In years past, waste recycling merely entailed ensuring that non-biodegradable items do not make their way into landfills. The everyday non-biodegradable items people would ensure they recycle are plastics and some metallic objects from their household appliances. However, as technology becomes an integral part of day-to-day living, there has come about a rise in ewaste. In simple terms, ewaste refers to electronic devices that either is no longer in use because they are outdated or have malfunctioned. A mistake some Australians make is merely chucking these items in the trash, and they eventually end up in landfills. If you want to lead a more eco-conscious lifestyle, it would be best to have this ewaste recycled through the proper channels and avoid environmental degradation. So what goes into waste electrical and electronic equipment (WEEE) recycling?
Picking shed phase
The first step in ewaste recycling is referred to as the picking shed and involves having the items to be recycled being separated by hand. The hand picking is supposed to facilitate quality control and ensure that any items that should not go into the second phase are not included. As a result, components typically found in electronic gadgets such as copper and batteries are all removed from the items.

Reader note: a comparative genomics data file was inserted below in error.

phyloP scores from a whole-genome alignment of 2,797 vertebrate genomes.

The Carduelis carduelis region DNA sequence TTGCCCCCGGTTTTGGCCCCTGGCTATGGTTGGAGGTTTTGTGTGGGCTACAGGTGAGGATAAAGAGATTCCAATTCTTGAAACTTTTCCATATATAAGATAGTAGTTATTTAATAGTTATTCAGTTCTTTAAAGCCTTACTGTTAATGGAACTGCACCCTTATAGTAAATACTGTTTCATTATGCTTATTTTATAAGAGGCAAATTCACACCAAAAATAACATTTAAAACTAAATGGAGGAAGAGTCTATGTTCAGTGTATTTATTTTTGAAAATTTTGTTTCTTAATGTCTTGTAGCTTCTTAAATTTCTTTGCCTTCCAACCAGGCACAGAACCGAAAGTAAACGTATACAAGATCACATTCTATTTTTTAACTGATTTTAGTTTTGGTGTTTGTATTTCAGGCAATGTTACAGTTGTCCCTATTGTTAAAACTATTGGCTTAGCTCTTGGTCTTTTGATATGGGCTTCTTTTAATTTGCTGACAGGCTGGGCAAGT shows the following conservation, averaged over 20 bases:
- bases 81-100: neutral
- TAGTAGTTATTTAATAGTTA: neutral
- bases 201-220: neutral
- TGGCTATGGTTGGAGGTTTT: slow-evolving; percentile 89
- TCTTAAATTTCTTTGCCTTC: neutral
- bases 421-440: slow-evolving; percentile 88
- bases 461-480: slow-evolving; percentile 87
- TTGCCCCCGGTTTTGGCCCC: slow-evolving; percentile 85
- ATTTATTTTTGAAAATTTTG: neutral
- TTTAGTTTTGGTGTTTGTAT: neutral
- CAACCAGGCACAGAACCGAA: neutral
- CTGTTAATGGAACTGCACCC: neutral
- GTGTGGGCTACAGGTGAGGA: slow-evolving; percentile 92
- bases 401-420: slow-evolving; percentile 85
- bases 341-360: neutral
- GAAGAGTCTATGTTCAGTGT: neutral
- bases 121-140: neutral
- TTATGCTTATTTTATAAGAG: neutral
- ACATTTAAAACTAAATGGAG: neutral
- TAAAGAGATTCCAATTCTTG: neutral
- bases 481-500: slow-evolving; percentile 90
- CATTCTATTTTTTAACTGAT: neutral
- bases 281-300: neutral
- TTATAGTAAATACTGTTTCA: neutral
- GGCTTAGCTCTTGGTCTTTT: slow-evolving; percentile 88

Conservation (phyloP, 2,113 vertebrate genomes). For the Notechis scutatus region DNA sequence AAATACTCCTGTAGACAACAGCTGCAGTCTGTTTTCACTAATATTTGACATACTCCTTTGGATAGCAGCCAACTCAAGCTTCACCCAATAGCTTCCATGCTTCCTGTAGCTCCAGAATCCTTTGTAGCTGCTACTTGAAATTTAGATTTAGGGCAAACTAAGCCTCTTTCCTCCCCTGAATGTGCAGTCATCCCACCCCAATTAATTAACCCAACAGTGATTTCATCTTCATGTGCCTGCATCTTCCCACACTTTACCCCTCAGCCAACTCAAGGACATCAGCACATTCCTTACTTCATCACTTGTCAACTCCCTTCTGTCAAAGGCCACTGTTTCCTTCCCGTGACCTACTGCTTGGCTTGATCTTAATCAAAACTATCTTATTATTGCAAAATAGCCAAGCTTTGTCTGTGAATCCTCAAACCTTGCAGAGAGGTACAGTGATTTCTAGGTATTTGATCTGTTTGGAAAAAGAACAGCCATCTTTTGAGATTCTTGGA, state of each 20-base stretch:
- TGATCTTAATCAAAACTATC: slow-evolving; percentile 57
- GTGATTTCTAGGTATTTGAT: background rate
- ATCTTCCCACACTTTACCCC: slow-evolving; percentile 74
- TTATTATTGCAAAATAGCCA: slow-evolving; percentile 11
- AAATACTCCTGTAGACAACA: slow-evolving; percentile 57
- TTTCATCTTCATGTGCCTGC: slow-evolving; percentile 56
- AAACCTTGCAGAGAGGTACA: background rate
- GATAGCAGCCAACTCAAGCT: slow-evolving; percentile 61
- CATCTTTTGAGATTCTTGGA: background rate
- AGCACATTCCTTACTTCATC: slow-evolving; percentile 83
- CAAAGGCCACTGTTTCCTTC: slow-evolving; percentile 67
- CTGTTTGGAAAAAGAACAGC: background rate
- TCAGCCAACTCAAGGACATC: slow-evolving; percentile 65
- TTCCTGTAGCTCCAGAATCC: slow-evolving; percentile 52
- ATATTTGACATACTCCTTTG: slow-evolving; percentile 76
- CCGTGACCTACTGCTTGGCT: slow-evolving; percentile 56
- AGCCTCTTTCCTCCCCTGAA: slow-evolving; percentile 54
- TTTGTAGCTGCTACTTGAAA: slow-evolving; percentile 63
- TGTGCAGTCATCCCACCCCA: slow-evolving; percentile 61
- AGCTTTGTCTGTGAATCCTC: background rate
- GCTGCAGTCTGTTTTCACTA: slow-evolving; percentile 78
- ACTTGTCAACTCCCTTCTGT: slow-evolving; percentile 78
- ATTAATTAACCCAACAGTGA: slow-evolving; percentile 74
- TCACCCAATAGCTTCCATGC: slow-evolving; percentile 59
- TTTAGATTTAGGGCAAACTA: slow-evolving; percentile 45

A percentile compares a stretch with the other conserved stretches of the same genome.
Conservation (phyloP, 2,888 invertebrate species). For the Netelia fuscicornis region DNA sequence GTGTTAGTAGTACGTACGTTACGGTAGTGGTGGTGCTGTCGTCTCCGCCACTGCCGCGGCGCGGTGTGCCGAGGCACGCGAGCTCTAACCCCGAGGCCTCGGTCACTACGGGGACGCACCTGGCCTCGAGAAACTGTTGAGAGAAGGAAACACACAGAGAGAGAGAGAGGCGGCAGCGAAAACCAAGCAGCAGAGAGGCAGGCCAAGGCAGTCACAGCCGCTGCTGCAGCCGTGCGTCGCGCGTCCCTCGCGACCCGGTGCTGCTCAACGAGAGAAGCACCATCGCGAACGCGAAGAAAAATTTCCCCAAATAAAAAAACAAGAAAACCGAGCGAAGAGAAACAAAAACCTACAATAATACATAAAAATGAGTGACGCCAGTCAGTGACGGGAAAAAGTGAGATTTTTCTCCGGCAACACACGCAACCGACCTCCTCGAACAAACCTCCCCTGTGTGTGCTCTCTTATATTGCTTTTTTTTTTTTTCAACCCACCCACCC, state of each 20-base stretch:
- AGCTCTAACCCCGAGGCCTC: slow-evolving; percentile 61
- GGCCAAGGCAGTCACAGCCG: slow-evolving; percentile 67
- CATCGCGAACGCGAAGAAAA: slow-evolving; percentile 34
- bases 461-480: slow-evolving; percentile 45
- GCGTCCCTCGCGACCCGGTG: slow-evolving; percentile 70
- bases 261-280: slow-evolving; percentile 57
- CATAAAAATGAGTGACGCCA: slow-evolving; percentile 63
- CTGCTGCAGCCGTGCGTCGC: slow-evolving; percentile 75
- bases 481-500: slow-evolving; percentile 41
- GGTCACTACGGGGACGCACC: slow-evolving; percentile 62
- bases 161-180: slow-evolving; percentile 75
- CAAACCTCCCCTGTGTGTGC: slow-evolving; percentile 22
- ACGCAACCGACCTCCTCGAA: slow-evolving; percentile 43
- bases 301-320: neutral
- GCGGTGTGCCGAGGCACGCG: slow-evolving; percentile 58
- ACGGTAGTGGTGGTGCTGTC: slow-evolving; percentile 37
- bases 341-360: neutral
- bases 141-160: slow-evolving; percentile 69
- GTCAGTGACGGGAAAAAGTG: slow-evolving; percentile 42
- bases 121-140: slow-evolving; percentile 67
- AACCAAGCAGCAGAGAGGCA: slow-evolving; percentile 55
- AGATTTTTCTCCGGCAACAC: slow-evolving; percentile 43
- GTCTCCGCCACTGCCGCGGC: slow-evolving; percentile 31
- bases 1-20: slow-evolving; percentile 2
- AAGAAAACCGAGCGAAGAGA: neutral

Size Reduction phase
The second step in ewaste recycling works to reduce the electronic materials into smaller pieces. The electronic gadgets are smashed into tiny pieces, which would make them easier to recycle. In addition to this, the size reduction phase also ensures that any data that may be lingering inside the electronic components are destroyed.
Secondary reduction phase
After the initial reduction, the obliterated pieces are then put on a conveyor belt for further decimation. The movement of the conveyor belt also functions to evenly spread out the crushed parts of the former gadgets, which helps in sorting any items that may not have been removed from the first phase. An industrial-duty magnet is then passed over the broken down pieces to attract iron and steel components from the waste materials.
Non-metallic and metallic separation phase
Although the ferrous metals will have been eliminated from the ewaste, there will still be a mixture of non-ferrous and plastics mixed in the waste materials. The separation phase functions to distinguish between metals such as brass, copper and aluminium from any plastic materials present. The non-ferrous metals can then be recycled to create raw materials that can be used in the manufacture of new electronic items.